The Import Tariff and the U.S. Solar Industry

a guest post by Bob Haughton, Vice President of Business Development at ONTILITY

The Import Tariff and the US Solar Industry

For quite some time now, we’ve heard talk about the upcoming import tariff on Chinese-made solar panels being the “right thing” to do to support the U.S. job market. While in theory the ideal of limiting any product that floods the U.S. market taking away manufacturing jobs from U.S. companies is generally sound, this particular line of thinking doesn’t hold muster when applied to the U.S. solar industry.

There are only a couple of solar companies that manufacture cells in the U.S. and in terms of what impact that imports have on the U.S. job market, these couple of companies actually only employ no more than 2,000 people combined. Out of the 142,000 people employed in the U.S. solar industry, that percentage is relatively small considering that the rest of the employed in the industry are active in the business of marketing, installing and servicing solar panel installations for residential, commercial and utility scale projects.

How exactly does the tariff affect the industry then? Well, take into consideration the fact that the proposed Anti-Dumping tariff may kick in on July 1, 2014 and that this is already beginning to negatively impact the U.S. solar market since installers cannot sell and finance an installation when costs cannot be accurately estimated. The uncertainty is even now reducing business activity and shows a very strong potential to affect U.S. jobs.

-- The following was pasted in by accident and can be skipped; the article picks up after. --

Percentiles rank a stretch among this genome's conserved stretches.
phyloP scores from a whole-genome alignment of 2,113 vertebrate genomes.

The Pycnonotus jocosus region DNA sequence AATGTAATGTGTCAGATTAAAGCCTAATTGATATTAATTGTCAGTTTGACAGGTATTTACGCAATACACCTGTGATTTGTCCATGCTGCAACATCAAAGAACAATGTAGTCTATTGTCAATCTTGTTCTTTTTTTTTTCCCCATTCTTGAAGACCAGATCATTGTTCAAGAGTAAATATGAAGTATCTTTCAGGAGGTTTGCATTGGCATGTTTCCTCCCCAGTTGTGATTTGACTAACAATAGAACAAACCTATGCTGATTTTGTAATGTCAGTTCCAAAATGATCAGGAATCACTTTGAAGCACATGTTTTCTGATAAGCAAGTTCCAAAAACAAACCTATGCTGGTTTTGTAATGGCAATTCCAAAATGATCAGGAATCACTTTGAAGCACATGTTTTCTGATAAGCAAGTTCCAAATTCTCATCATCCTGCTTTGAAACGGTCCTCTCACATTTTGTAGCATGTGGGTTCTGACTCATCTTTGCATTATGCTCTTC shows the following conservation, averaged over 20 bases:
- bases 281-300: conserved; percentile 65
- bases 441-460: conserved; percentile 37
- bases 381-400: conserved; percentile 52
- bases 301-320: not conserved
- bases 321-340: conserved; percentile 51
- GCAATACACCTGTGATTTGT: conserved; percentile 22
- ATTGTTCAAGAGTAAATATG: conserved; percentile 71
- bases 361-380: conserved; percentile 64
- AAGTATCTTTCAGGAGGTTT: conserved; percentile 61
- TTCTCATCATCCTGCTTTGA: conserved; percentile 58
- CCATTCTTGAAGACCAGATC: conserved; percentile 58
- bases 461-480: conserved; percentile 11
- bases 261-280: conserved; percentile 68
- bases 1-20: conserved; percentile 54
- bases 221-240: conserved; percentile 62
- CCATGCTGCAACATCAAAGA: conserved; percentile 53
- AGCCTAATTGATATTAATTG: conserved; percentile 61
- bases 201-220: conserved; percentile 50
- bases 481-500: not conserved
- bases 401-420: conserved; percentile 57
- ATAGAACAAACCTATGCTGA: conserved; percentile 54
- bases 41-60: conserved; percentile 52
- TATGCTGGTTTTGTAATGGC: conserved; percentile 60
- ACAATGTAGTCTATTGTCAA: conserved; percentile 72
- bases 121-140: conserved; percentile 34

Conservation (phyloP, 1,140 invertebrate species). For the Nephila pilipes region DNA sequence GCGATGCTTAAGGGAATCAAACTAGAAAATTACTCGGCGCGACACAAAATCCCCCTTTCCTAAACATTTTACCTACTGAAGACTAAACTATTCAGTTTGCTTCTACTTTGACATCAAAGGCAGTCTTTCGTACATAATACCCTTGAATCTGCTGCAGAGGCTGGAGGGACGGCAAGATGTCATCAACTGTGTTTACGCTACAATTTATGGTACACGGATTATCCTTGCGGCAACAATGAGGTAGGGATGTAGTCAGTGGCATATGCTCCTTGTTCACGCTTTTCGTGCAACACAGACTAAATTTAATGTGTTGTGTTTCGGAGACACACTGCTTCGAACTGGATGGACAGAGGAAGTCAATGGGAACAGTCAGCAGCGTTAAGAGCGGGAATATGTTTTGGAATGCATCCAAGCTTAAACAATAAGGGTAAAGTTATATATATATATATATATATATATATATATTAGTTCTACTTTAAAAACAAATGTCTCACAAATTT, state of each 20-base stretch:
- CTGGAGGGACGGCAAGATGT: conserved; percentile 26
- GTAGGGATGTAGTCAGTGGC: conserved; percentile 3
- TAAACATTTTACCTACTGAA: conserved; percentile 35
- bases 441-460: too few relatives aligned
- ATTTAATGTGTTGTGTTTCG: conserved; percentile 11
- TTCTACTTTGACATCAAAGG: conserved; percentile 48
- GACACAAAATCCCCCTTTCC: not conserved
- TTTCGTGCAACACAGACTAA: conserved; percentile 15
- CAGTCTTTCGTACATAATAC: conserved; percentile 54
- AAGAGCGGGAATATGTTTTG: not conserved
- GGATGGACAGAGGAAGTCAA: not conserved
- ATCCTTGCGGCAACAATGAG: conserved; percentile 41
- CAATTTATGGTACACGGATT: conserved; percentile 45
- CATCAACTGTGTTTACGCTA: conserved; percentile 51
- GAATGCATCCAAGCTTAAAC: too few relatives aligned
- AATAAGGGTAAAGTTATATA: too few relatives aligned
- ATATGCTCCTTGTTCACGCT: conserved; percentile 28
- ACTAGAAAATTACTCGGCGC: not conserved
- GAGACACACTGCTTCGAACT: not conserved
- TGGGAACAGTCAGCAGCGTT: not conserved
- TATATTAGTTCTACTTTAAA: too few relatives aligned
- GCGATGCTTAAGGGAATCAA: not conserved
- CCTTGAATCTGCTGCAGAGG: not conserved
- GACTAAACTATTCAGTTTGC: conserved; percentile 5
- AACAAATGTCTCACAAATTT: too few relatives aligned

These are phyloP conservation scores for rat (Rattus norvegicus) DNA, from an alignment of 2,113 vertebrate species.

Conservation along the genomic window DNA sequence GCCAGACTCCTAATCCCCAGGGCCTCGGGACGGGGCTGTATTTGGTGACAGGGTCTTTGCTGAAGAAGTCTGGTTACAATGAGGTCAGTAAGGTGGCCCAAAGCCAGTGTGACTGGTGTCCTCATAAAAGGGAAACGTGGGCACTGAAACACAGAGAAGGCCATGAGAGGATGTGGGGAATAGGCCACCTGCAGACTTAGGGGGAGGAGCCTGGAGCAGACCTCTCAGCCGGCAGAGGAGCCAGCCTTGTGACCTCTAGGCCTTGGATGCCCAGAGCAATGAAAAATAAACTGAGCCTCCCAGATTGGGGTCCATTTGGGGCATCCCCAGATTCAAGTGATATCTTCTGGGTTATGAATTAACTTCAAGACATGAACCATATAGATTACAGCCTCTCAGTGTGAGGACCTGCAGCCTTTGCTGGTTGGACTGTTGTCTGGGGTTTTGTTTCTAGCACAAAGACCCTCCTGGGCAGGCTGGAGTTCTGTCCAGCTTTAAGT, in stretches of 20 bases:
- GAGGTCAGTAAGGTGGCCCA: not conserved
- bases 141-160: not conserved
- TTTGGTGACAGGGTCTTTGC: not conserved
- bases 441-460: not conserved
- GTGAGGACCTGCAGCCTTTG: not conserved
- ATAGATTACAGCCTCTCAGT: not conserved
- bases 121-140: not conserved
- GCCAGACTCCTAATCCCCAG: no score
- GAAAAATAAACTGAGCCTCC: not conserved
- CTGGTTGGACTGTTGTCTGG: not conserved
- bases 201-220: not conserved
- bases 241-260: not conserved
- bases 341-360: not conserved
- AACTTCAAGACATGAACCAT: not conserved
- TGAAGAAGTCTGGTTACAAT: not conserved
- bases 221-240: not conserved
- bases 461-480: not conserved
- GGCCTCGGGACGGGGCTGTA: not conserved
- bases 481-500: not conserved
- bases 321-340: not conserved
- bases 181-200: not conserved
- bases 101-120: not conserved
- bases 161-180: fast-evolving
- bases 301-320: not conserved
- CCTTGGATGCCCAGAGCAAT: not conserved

Low cost solar panels provide benefits to individuals who can lower their utility bills and those savings can help boost the overall economy so the effect to the U.S. manufacturing market seems negligible and the impact of cheaper panels, from whatever source seems substantial. In recent polls, U.S. citizens broadly support the adoption of solar, particularly if it is cheaper than conventionally produced electricity. Following a 90% drop in the cost of making a solar panel, the cost of solar is below retail electricity prices in the vast majority of the U.S.

The big picture objective here is to have cheap, abundant and clean power generations, which provides a foundation for robust economic activity and job growth. This tariff, sold to our legislators as a bill that preserves jobs, but in actuality it will actually cost jobs and interfere with the transition to a cheaper and cleaner energy platform for the U.S.

Bob Haughton Bob is responsible for multiple disciplines relating to overall company growth but focuses on leading the large scale national distributor accounts marketing effort as well as leveraging installation/distribution marketing and procurement of large scale projects nationwide. Prior to Ontility, Bob was President of Renewable Energy Resource Associates as well as Regional General Manager over the South Texas/State of Louisiana region for Standard Renewable Energy/Gridpoint. Bob received a BA in Architecture from the University of Houston and is a State of Texas and Nationally certified Registered Building Designer.

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